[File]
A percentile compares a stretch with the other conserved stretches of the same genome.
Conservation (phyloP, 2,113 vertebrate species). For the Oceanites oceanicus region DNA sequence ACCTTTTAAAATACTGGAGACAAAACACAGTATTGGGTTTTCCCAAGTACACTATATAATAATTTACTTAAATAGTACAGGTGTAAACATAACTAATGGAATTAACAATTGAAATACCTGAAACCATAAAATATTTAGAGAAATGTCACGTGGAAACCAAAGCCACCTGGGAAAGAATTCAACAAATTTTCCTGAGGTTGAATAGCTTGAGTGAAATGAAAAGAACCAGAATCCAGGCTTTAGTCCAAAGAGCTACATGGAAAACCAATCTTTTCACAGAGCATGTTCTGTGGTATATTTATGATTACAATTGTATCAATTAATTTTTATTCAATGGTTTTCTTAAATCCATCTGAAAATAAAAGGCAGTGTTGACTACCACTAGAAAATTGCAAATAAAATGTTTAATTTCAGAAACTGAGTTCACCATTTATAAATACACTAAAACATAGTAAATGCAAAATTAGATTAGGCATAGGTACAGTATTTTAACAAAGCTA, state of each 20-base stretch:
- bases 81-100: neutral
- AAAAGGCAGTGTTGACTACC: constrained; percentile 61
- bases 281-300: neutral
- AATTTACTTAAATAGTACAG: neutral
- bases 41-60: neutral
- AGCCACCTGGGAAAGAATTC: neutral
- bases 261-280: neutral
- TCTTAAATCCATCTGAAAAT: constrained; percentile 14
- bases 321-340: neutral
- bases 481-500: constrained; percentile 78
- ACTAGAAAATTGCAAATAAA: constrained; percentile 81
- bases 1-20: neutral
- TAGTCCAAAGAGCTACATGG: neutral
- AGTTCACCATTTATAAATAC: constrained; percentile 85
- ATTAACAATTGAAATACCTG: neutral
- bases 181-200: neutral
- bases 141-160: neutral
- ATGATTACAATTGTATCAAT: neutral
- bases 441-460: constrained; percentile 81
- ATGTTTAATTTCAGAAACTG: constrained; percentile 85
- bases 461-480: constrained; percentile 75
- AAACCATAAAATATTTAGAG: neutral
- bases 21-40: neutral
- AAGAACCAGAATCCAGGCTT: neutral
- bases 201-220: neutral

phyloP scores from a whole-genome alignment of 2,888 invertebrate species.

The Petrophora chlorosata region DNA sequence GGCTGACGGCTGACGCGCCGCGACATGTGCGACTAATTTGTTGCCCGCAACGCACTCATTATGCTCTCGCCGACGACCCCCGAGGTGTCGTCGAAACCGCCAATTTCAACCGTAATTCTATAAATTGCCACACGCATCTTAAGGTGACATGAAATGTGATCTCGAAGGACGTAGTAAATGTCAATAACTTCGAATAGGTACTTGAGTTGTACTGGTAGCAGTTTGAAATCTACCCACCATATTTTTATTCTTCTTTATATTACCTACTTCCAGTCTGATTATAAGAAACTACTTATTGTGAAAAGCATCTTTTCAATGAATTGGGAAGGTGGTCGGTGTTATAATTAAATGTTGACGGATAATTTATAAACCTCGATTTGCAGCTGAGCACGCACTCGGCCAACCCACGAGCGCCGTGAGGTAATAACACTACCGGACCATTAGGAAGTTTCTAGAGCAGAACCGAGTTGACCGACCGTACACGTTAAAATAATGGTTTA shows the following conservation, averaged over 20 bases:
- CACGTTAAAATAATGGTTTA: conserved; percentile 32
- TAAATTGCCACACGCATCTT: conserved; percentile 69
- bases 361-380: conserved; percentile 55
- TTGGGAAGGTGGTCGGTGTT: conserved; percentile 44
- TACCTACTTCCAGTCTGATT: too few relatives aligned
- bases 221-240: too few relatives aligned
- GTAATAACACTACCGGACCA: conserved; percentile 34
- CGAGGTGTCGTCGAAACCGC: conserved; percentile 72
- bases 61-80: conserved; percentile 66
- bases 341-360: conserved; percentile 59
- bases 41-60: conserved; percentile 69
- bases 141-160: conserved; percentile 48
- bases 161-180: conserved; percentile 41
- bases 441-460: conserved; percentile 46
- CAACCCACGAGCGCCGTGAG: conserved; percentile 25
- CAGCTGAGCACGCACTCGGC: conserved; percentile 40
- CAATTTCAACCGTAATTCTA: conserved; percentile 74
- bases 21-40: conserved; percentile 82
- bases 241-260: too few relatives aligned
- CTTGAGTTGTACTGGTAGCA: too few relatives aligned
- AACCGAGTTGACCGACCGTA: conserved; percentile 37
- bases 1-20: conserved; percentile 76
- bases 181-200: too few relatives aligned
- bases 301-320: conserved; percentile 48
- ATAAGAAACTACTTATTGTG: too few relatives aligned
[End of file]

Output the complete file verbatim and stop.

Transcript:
A percentile compares a stretch with the other conserved stretches of the same genome.
Conservation (phyloP, 2,113 vertebrate species). For the Oceanites oceanicus region DNA sequence ACCTTTTAAAATACTGGAGACAAAACACAGTATTGGGTTTTCCCAAGTACACTATATAATAATTTACTTAAATAGTACAGGTGTAAACATAACTAATGGAATTAACAATTGAAATACCTGAAACCATAAAATATTTAGAGAAATGTCACGTGGAAACCAAAGCCACCTGGGAAAGAATTCAACAAATTTTCCTGAGGTTGAATAGCTTGAGTGAAATGAAAAGAACCAGAATCCAGGCTTTAGTCCAAAGAGCTACATGGAAAACCAATCTTTTCACAGAGCATGTTCTGTGGTATATTTATGATTACAATTGTATCAATTAATTTTTATTCAATGGTTTTCTTAAATCCATCTGAAAATAAAAGGCAGTGTTGACTACCACTAGAAAATTGCAAATAAAATGTTTAATTTCAGAAACTGAGTTCACCATTTATAAATACACTAAAACATAGTAAATGCAAAATTAGATTAGGCATAGGTACAGTATTTTAACAAAGCTA, state of each 20-base stretch:
- bases 81-100: neutral
- AAAAGGCAGTGTTGACTACC: constrained; percentile 61
- bases 281-300: neutral
- AATTTACTTAAATAGTACAG: neutral
- bases 41-60: neutral
- AGCCACCTGGGAAAGAATTC: neutral
- bases 261-280: neutral
- TCTTAAATCCATCTGAAAAT: constrained; percentile 14
- bases 321-340: neutral
- bases 481-500: constrained; percentile 78
- ACTAGAAAATTGCAAATAAA: constrained; percentile 81
- bases 1-20: neutral
- TAGTCCAAAGAGCTACATGG: neutral
- AGTTCACCATTTATAAATAC: constrained; percentile 85
- ATTAACAATTGAAATACCTG: neutral
- bases 181-200: neutral
- bases 141-160: neutral
- ATGATTACAATTGTATCAAT: neutral
- bases 441-460: constrained; percentile 81
- ATGTTTAATTTCAGAAACTG: constrained; percentile 85
- bases 461-480: constrained; percentile 75
- AAACCATAAAATATTTAGAG: neutral
- bases 21-40: neutral
- AAGAACCAGAATCCAGGCTT: neutral
- bases 201-220: neutral

phyloP scores from a whole-genome alignment of 2,888 invertebrate species.

The Petrophora chlorosata region DNA sequence GGCTGACGGCTGACGCGCCGCGACATGTGCGACTAATTTGTTGCCCGCAACGCACTCATTATGCTCTCGCCGACGACCCCCGAGGTGTCGTCGAAACCGCCAATTTCAACCGTAATTCTATAAATTGCCACACGCATCTTAAGGTGACATGAAATGTGATCTCGAAGGACGTAGTAAATGTCAATAACTTCGAATAGGTACTTGAGTTGTACTGGTAGCAGTTTGAAATCTACCCACCATATTTTTATTCTTCTTTATATTACCTACTTCCAGTCTGATTATAAGAAACTACTTATTGTGAAAAGCATCTTTTCAATGAATTGGGAAGGTGGTCGGTGTTATAATTAAATGTTGACGGATAATTTATAAACCTCGATTTGCAGCTGAGCACGCACTCGGCCAACCCACGAGCGCCGTGAGGTAATAACACTACCGGACCATTAGGAAGTTTCTAGAGCAGAACCGAGTTGACCGACCGTACACGTTAAAATAATGGTTTA shows the following conservation, averaged over 20 bases:
- CACGTTAAAATAATGGTTTA: conserved; percentile 32
- TAAATTGCCACACGCATCTT: conserved; percentile 69
- bases 361-380: conserved; percentile 55
- TTGGGAAGGTGGTCGGTGTT: conserved; percentile 44
- TACCTACTTCCAGTCTGATT: too few relatives aligned
- bases 221-240: too few relatives aligned
- GTAATAACACTACCGGACCA: conserved; percentile 34
- CGAGGTGTCGTCGAAACCGC: conserved; percentile 72
- bases 61-80: conserved; percentile 66
- bases 341-360: conserved; percentile 59
- bases 41-60: conserved; percentile 69
- bases 141-160: conserved; percentile 48
- bases 161-180: conserved; percentile 41
- bases 441-460: conserved; percentile 46
- CAACCCACGAGCGCCGTGAG: conserved; percentile 25
- CAGCTGAGCACGCACTCGGC: conserved; percentile 40
- CAATTTCAACCGTAATTCTA: conserved; percentile 74
- bases 21-40: conserved; percentile 82
- bases 241-260: too few relatives aligned
- CTTGAGTTGTACTGGTAGCA: too few relatives aligned
- AACCGAGTTGACCGACCGTA: conserved; percentile 37
- bases 1-20: conserved; percentile 76
- bases 181-200: too few relatives aligned
- bases 301-320: conserved; percentile 48
- ATAAGAAACTACTTATTGTG: too few relatives aligned